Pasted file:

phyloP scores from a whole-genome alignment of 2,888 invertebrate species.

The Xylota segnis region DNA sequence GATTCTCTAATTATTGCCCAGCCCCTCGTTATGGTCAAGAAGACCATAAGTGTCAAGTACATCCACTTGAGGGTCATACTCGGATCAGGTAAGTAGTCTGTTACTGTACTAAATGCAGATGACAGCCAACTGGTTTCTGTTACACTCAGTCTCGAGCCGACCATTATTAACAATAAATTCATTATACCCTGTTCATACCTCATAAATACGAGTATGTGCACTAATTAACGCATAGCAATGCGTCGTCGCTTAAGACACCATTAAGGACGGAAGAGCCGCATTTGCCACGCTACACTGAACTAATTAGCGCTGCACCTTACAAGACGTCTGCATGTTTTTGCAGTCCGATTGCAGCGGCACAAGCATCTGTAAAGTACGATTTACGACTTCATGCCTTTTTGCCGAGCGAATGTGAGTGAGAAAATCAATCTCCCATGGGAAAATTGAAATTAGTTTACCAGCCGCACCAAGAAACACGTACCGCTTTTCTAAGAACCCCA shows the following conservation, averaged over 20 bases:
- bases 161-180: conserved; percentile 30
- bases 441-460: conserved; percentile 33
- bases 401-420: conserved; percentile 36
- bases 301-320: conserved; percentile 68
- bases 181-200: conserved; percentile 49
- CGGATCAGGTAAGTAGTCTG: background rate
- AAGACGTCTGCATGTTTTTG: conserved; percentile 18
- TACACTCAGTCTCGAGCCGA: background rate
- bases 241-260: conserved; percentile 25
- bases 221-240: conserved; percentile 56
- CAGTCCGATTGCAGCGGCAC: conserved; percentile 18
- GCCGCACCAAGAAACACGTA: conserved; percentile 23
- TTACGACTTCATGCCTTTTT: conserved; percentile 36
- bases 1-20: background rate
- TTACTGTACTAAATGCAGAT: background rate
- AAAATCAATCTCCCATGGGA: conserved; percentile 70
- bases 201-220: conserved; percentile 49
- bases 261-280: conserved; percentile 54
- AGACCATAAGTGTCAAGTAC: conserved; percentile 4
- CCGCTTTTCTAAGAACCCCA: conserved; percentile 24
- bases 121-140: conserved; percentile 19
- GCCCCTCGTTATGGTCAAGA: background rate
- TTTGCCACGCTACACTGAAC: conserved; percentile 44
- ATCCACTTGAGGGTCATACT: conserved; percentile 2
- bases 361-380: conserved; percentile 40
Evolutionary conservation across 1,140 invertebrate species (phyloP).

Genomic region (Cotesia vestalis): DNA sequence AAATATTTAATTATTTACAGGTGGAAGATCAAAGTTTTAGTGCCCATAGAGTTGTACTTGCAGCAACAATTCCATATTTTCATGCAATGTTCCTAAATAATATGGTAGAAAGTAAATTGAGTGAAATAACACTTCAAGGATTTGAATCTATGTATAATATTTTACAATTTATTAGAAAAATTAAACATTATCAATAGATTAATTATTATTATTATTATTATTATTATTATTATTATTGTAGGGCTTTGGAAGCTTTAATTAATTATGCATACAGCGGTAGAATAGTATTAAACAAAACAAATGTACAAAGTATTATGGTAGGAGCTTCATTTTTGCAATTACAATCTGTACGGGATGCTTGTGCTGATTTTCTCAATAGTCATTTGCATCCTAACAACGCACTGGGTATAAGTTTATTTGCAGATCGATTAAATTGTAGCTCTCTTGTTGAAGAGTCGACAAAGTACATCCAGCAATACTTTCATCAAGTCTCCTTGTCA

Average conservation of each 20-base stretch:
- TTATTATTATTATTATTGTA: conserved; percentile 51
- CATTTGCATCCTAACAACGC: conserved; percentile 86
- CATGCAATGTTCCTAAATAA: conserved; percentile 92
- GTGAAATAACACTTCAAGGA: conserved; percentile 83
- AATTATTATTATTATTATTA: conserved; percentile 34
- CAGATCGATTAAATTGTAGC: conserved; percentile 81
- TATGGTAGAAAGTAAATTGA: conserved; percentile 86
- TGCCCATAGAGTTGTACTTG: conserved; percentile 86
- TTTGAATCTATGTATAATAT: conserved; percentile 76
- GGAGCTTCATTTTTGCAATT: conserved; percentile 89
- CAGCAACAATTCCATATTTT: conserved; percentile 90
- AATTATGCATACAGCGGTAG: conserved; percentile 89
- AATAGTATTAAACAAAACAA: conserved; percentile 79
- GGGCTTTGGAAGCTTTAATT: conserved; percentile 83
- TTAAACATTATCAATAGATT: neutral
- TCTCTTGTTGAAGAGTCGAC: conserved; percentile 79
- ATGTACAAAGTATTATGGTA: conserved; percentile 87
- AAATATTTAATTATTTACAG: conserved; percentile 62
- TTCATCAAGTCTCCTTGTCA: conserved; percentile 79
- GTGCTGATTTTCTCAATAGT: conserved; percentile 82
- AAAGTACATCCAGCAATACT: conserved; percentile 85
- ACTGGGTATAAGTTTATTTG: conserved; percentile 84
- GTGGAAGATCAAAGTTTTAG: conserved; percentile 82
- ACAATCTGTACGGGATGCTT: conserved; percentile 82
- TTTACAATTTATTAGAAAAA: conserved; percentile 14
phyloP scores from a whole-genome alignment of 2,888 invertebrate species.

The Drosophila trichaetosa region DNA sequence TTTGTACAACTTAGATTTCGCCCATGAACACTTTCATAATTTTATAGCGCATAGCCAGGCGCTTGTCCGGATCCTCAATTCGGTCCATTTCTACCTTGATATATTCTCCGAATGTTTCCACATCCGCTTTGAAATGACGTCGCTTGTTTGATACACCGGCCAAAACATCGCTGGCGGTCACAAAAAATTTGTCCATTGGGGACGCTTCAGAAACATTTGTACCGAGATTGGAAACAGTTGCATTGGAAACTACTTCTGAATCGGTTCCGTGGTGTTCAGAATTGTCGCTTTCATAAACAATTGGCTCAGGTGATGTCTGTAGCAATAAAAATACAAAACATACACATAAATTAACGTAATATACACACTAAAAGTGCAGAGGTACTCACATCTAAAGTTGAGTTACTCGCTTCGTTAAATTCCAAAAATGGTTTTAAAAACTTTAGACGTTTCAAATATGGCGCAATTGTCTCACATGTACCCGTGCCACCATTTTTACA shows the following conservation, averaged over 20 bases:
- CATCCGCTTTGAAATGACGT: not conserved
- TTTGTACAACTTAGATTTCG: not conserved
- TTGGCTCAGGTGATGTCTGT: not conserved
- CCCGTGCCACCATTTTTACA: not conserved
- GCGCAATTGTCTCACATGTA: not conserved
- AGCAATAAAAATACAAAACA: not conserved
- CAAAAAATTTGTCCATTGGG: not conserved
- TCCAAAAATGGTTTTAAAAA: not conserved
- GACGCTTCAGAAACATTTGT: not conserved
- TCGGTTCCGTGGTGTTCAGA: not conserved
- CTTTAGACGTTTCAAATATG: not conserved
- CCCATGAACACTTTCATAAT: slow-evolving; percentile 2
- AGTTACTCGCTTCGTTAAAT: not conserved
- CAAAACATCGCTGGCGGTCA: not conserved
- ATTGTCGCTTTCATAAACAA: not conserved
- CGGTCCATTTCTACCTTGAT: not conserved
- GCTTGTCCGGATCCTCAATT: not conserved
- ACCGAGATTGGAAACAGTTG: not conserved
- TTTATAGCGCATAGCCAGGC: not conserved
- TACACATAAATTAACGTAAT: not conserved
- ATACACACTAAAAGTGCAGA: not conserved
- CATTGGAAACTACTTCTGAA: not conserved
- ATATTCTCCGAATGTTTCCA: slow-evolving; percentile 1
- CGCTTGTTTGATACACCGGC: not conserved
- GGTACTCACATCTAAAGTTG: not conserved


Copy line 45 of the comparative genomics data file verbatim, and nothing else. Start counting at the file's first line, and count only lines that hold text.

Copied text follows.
- TTAAACATTATCAATAGATT: neutral